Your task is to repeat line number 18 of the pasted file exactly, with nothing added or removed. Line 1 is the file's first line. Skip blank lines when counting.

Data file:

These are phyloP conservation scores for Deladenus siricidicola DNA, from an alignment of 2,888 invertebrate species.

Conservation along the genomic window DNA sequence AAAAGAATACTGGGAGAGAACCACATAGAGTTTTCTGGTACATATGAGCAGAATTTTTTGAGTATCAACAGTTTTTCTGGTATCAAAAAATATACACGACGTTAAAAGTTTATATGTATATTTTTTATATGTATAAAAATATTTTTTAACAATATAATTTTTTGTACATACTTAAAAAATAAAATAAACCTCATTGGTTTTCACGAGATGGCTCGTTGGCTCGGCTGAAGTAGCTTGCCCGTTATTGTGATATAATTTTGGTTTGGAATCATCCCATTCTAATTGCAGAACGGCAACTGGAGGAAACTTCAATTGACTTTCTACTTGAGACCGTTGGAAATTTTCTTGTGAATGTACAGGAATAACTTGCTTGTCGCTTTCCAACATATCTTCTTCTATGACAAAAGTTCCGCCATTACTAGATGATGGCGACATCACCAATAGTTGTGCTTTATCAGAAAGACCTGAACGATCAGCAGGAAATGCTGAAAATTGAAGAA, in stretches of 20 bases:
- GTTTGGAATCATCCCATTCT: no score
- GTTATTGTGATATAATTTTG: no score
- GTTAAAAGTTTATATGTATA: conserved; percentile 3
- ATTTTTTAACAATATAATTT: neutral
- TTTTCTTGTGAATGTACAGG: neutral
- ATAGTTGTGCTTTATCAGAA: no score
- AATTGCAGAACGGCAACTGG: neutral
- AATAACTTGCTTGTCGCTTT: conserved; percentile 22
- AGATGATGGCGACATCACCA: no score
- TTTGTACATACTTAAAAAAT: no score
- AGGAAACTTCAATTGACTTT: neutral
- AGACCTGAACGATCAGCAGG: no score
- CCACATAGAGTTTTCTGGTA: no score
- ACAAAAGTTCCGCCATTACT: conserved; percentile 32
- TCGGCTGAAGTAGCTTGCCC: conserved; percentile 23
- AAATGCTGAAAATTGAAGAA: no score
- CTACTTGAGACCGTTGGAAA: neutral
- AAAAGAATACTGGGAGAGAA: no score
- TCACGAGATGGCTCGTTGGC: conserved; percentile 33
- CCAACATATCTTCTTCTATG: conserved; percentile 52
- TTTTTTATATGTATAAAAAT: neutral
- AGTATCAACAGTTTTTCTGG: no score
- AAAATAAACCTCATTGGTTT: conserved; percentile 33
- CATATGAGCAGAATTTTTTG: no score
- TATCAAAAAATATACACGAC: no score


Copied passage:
- AAATGCTGAAAATTGAAGAA: no score